ï‚• +64 (0)6 323 1119  AskUs@CrossSlot.com facebook twitter youtube LinkedIn

No-Tillage 2.0, the next generation, is presented to UK farmers

January 2015 saw a Cross Slot roadshow touring England, outlining some key issues facing arable agriculture. Baker No-Tillage Ltd GM, Bill Ritchie and Primewest Ltd MD, Paul Alexander, highlighted data showing a global trend with grain yields that have plateaued and, in some cases, are declining. Despite major technological improvements in plant genetics, herbicides, fungicides, pesticides and farming systems such as precision farming and controlled traffic, all of which create potential for increased yields, global and UK yields have not increased. The benefits bought by these technologies have been offset by declining soil health from decreased soil organic matter, declining soil structure leading to compaction and water-logging and declining soil macro- and micro-organism populations and activity.

Farmers attending the series of nine presentations were invited to compare a spade of soil from near a hedgerow or power pole with another spade of soil from the centre of the same field. The difference in the two samples of the same soil that has been essentially undisturbed for years compared with continuous tillage is invariably striking. The undisturbed soil has better structure and natural drainage, more earthworms and more organic matter (darker in colour).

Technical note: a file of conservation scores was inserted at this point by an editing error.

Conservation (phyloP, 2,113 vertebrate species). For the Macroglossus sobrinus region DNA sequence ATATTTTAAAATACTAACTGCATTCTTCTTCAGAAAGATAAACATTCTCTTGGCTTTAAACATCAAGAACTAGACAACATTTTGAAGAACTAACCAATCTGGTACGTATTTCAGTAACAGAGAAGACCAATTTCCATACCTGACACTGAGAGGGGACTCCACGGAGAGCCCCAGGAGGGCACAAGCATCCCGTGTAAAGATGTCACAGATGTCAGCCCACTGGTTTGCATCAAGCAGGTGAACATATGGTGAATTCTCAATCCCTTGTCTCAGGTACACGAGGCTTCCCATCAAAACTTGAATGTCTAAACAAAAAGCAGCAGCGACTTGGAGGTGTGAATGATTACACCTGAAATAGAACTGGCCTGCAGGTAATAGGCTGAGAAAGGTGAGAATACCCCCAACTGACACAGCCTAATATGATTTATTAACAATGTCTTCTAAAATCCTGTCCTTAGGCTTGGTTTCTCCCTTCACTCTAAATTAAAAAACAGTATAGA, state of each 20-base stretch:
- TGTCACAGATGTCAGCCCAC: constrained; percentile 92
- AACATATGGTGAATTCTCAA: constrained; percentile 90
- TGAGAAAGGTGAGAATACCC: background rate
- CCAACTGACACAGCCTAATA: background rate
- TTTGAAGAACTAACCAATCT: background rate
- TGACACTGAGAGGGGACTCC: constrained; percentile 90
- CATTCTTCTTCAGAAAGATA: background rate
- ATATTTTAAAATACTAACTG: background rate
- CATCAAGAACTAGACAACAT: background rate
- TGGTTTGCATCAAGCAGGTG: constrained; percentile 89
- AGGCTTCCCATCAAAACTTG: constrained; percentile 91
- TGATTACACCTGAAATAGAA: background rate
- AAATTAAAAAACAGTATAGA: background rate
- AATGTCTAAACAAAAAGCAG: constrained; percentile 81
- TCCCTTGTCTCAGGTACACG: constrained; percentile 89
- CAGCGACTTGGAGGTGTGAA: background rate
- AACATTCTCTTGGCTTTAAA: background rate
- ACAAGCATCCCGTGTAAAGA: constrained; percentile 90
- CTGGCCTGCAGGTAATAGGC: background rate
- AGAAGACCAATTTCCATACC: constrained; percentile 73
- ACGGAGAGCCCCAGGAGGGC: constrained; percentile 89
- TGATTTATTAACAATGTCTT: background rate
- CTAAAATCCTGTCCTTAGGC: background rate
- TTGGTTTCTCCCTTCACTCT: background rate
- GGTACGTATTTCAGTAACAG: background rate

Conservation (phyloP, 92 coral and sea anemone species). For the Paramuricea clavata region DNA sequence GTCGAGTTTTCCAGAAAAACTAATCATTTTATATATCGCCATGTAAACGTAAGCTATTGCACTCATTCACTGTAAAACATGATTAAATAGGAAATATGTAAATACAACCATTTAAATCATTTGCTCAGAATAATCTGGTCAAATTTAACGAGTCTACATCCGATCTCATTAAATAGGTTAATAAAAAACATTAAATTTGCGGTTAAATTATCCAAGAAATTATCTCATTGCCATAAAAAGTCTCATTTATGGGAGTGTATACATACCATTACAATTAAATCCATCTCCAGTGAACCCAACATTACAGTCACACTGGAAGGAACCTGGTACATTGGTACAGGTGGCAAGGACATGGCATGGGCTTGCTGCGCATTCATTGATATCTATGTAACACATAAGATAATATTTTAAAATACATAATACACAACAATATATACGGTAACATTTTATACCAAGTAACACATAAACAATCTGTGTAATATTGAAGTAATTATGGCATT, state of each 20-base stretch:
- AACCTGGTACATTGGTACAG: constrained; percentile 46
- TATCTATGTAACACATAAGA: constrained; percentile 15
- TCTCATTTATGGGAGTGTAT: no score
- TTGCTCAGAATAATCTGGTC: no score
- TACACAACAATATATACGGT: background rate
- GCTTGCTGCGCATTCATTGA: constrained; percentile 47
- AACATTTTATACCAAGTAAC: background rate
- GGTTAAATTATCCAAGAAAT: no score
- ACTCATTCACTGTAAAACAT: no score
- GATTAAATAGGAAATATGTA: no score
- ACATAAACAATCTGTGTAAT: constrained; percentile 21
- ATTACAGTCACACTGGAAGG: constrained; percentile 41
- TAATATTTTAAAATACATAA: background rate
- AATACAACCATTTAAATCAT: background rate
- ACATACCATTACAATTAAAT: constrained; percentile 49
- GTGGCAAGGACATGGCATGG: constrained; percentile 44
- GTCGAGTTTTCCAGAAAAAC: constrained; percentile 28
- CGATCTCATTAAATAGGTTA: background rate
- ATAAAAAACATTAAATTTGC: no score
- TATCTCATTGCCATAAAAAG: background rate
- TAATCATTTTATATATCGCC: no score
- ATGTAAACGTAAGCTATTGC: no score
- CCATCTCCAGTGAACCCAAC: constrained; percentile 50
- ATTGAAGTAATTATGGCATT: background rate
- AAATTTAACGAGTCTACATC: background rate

The presentation highlighted the role that a new generation of ultra-low-disturbance (ULD) no-tillage can play in regenerating these soils. "Sustaining these soils in their current degraded state will not bring adequate benefits" stated Ritchie. "We need to regenerate these soils to their undisturbed condition if we are to gain the potential yield benefits presented by other companion technologies that have been introduced over the last 20-30 years." Cross Slot is the second generation ULD no-tillage technology poised to present this opportunity.

Click here to see the full presentation.



Back to category overview   Back to news overview


Comments are turned off for this item
printer friendly